Encaustic from the ancient Greek enkaustikos, means “to heat” or “to burn”. Heat is used at every stage of encaustic painting. The medium consists of beeswax melted with a small amount of resin to impart hardness; it becomes paint when pigment is added to the molten wax. Painting requires the artist to work quickly, for the wax begins to harden the moment it leaves its heat source. What makes encaustic unique—indeed, what makes encaustic encaustic—is the application of heat between layers of brushstrokes. Heat binds each layer to the one set down before it, so while the image may consist of discrete compositional elements, structurally the entire surface is one carefully crafted mass, a whole ball of wax, if you will.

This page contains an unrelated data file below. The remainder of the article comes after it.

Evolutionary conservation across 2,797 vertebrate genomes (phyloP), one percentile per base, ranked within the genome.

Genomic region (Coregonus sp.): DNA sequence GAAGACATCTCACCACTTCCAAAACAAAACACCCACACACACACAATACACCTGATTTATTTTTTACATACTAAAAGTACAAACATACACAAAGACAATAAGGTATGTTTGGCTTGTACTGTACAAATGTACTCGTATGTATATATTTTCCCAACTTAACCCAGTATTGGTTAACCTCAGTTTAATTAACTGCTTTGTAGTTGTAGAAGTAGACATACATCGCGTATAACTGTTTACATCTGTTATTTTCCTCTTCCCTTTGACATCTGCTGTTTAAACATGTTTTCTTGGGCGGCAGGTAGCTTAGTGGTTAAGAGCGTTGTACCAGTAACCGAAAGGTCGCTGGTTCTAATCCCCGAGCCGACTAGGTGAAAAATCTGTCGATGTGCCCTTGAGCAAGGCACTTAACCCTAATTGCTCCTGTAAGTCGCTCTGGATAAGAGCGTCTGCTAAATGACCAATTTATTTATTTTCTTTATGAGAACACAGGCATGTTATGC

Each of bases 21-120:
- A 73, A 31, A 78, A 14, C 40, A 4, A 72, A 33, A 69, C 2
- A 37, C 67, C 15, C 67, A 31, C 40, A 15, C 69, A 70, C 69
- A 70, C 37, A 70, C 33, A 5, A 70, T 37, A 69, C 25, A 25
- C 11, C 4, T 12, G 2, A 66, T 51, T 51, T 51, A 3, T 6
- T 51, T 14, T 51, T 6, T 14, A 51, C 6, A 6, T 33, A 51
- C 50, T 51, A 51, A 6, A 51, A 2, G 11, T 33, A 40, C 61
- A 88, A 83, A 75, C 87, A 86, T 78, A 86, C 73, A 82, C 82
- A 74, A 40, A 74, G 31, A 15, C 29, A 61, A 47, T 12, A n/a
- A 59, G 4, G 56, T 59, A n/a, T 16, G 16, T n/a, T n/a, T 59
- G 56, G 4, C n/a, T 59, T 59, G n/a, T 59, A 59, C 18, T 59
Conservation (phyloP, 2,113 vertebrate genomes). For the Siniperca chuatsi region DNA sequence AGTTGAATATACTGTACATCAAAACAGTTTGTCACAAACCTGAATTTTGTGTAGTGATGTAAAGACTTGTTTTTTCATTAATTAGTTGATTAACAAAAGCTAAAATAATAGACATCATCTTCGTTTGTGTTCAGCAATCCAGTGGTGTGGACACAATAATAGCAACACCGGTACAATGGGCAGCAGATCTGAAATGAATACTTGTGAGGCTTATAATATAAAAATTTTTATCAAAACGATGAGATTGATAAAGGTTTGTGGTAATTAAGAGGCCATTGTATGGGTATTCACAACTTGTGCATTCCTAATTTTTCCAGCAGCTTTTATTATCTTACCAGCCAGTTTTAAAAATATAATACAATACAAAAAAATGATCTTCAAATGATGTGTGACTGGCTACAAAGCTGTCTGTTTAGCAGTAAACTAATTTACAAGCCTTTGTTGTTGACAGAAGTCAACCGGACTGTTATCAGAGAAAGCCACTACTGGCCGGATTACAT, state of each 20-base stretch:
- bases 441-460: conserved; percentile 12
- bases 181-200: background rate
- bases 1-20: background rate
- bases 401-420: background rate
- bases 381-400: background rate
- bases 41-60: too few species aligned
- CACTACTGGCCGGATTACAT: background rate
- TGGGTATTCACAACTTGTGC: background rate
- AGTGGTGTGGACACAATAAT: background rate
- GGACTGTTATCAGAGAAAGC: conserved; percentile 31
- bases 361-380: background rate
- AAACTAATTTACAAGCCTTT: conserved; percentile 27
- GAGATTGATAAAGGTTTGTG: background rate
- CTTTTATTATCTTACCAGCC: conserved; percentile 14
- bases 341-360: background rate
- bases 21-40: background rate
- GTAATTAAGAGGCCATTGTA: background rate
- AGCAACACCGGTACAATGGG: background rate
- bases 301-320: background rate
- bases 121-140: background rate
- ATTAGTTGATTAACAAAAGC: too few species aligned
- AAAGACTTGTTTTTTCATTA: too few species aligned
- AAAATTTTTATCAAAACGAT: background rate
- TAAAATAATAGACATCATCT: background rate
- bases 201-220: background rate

from: Joanne Mattera, The Art of Encaustic Painting